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Bodies Drying Too Fast... Fix End Grain Cracks?


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Hey Guys!

Welp... I blew it. I bought and processed more wood than I needed. I was reorganizing the shop when I noticed some gnarly cracks on the end grain. What would you all suggest to halt or at least slow down the drying process? These bodies are far too beautiful to go to waste. They are all one piece/super light and resonant alder, swamp ash and pine. A couple of the cracks go front to back and go about 1" into the body. I was going to start wicking CA in to those cracks and then coat them with something. But I don't know what to use that will allow me to finish them later without much hassle.

Suggestions? Comments? Criticisms?

Respectfully,

Unc

Edited by Uncle Os
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This may seem like a stupid question,but you did seal the end grain with something like lacquer after processing,right?

Keep them out of direct sunlight of course,away from vents,etc...i store mine in a closet with the end grain sealed and I rarely get splitting except once on some sapelle I bought on ebay..

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If it is split, write it off even if they close up. I wouldn't want to be in a situation whereby I was routing previously split end grain....at the very least you will lose a big chunk of your guitar body and at the very worst the router will make you lose a big chunk of your own body. End grain splits are pure loss in my book.

Latex paint, wax (or lacquer as Wes mentioned) will seal up the end grain and prevent uneven moisture loss. Dip it up an inch or two. I've never had to do this myself however all the wood I have ever bought from raw has been sealed properly with either latex paint or wax and the lack of loss in those pieces was obvious. It worked.

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Thanks Fellas!

I'm on it like white on rice! :o)

Yeah... It's my fault. The lumber came from the beach area when I got it home, I set about makin' the bodies. They are cut and routed but not sanded. I will most likely toss the one that's got that deep crack.

Thanks again. :o)

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You should realy be monitering & seasoning your timbers after you get them. I store all of mine for 16 weeks minimum in a room set aside for the purpose of drying wood. Then I move pieces I want to use out to the work area for 2 weeks before I start any work on the guitar.

Before I had the workshop I used to store timbers in a closet at home. All of the end grain was given a coat of poly varnish before it was stacked away.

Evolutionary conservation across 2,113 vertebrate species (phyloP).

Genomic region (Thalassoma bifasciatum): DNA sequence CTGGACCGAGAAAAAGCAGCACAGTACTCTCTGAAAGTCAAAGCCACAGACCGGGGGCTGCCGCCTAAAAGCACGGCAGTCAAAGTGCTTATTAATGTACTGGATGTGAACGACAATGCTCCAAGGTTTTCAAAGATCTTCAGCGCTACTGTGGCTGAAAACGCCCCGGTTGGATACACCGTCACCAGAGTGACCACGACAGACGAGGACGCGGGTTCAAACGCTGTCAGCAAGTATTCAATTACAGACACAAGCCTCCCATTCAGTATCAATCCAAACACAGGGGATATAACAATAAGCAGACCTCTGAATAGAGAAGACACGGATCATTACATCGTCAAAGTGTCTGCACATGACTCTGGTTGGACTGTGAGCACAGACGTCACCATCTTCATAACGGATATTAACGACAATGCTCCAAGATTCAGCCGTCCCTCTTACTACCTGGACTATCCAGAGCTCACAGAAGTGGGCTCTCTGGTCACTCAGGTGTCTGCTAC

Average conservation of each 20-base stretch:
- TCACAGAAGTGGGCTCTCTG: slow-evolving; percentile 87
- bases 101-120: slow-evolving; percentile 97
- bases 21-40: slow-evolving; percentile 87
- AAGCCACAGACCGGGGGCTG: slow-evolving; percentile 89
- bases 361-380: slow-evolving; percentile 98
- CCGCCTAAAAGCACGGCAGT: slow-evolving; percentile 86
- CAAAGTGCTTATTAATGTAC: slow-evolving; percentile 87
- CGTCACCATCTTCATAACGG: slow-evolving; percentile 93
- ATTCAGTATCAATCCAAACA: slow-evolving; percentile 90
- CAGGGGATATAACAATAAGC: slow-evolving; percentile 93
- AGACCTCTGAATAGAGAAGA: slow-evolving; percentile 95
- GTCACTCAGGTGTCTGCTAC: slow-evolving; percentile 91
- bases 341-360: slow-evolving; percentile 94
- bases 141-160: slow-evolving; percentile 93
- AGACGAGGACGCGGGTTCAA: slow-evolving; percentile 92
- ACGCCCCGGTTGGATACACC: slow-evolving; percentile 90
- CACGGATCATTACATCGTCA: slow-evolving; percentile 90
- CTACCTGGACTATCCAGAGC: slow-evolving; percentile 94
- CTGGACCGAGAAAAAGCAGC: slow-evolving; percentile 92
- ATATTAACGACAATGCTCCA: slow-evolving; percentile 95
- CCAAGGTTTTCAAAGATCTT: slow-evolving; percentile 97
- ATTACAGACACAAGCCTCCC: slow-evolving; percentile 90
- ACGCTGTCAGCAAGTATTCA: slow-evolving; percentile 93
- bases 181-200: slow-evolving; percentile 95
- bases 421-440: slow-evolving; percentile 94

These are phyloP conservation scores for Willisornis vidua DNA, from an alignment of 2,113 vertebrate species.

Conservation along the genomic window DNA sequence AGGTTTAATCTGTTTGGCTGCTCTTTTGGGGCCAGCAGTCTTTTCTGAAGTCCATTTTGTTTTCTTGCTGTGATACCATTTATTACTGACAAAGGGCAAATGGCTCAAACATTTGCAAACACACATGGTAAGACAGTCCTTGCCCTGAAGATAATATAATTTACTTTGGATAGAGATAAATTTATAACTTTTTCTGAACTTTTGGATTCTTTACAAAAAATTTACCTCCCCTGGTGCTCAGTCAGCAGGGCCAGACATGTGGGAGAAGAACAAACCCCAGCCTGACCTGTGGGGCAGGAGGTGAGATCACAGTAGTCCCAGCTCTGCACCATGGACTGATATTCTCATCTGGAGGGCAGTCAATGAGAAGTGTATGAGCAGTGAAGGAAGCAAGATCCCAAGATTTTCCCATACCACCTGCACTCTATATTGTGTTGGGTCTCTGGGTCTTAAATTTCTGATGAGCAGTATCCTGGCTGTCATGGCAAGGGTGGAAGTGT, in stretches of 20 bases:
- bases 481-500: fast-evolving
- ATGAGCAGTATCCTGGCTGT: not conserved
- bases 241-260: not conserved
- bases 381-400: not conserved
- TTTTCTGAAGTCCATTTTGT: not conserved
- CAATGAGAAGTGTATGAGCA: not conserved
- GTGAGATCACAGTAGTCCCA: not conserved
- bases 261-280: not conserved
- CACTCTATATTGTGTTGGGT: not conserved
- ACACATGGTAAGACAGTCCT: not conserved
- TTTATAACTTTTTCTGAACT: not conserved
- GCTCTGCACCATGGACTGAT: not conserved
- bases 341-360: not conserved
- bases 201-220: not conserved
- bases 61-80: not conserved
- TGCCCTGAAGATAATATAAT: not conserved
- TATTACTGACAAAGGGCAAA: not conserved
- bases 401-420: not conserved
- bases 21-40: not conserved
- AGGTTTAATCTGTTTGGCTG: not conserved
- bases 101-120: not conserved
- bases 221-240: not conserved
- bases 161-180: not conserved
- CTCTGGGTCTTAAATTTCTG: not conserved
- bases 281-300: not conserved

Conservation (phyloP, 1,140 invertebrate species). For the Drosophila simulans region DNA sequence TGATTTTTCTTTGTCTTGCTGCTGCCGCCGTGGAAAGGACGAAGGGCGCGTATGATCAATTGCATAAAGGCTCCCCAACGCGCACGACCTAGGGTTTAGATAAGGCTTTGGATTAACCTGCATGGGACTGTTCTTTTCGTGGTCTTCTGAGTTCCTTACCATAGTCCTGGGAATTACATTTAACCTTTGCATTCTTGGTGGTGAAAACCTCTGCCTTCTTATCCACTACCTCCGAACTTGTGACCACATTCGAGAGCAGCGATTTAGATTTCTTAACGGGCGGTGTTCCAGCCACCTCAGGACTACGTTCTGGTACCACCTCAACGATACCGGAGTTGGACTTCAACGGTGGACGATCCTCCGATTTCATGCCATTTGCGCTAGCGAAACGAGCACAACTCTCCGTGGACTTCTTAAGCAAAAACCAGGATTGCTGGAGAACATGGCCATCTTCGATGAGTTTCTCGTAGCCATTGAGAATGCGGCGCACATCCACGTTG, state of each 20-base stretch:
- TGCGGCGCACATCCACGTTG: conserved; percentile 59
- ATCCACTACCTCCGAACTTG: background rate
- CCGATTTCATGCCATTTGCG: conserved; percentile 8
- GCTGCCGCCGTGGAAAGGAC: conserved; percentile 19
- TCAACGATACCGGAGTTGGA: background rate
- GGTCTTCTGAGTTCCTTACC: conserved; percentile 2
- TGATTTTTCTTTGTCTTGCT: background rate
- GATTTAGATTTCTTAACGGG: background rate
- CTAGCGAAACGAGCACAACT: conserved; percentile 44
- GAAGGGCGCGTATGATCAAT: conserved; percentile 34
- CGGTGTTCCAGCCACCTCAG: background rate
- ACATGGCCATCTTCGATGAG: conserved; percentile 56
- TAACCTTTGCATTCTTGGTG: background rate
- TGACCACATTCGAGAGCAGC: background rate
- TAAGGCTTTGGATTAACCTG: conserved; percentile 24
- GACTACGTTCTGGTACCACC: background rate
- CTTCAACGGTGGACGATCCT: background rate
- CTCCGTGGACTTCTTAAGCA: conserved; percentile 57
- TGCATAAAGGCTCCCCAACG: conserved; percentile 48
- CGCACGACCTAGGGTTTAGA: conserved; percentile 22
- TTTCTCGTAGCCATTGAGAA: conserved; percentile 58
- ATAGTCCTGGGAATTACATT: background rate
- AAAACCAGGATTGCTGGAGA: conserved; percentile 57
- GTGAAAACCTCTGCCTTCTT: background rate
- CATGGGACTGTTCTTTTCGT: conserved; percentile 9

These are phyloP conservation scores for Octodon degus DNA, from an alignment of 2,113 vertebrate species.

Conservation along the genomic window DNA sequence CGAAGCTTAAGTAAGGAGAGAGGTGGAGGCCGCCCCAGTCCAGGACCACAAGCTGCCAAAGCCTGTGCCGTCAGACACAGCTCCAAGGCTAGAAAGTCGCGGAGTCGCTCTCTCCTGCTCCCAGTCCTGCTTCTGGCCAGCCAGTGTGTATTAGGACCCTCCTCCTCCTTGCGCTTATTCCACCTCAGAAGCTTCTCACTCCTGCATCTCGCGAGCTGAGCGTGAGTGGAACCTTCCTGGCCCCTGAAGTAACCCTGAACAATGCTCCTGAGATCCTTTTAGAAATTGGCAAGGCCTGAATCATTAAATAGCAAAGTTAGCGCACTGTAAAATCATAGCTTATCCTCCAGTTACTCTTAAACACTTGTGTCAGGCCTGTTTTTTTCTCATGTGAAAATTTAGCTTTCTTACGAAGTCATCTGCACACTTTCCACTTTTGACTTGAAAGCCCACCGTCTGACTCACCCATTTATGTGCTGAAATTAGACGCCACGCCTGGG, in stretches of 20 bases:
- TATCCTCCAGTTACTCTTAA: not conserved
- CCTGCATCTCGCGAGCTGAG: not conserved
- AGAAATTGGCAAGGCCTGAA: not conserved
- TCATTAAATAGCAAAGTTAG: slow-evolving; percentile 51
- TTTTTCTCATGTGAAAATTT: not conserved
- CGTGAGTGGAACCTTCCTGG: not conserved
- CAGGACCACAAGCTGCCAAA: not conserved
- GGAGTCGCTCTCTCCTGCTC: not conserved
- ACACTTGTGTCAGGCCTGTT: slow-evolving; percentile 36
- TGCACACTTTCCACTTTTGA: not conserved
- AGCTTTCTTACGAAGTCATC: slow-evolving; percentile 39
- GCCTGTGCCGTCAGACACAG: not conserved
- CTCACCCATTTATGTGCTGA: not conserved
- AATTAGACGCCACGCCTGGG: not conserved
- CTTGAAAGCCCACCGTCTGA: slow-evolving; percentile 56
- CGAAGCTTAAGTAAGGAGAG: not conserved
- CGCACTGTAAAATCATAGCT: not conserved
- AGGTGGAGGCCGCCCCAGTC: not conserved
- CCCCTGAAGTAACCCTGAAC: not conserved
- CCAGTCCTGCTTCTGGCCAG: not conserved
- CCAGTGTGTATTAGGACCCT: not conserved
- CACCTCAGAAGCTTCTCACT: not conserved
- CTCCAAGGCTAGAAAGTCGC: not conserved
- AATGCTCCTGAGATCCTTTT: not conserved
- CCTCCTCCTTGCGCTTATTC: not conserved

Id say rip these bodies along the splits & set them aside for about 6 weeks or so. Then make them into neck thru guitars.

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If I know the wood's dry, I don't seal the end grain over whatever's been slapped on there by the sawyer. I occasionally slap on some latex paint (whatever I have lying around) if I'm forced to cut new rough boards to length for transport and/or storage purposes. There will be occasional splits, generally in areas of the board that had small fractures there to begin with. I tend to mark off 2" past wherever I can see the split going, and cut that off and ditch it. Sometimes you get lucky, sometimes you don't; my limba is still being stored outdoors in it's rough-cut stage, but has been essentially air drying for an extra 5 years now. African mahogany, sapele, cedrella and bubinga boards, ditto. Only one of the African boards has a big split in it, but had it when I bought it (couldn't pass up under 2 dollars per board foot for largely quartered African...), few others have minimal checking.

Buy boards in the rough? Expect to lose several inches at each end. I won't build a body with cracked wood.

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The first thing I do when I get new wood in my shop is cut off any checking and cracking. That's the only sure way to stop it. Then, like everybody else said, I paint the ends.

I used a piece that was checked once because I wanted a certain style (still in progress). To stop the checking I saturated the cracks with thin CA and inserted dowels in the back to block their progress. It's then going onto a solid piece to further stabilize it. It's been stable since I did that. I'm taking my time with it, just to be extra safe. If the checks spread even a hair, I'm tossing it.

Edited by NotYou
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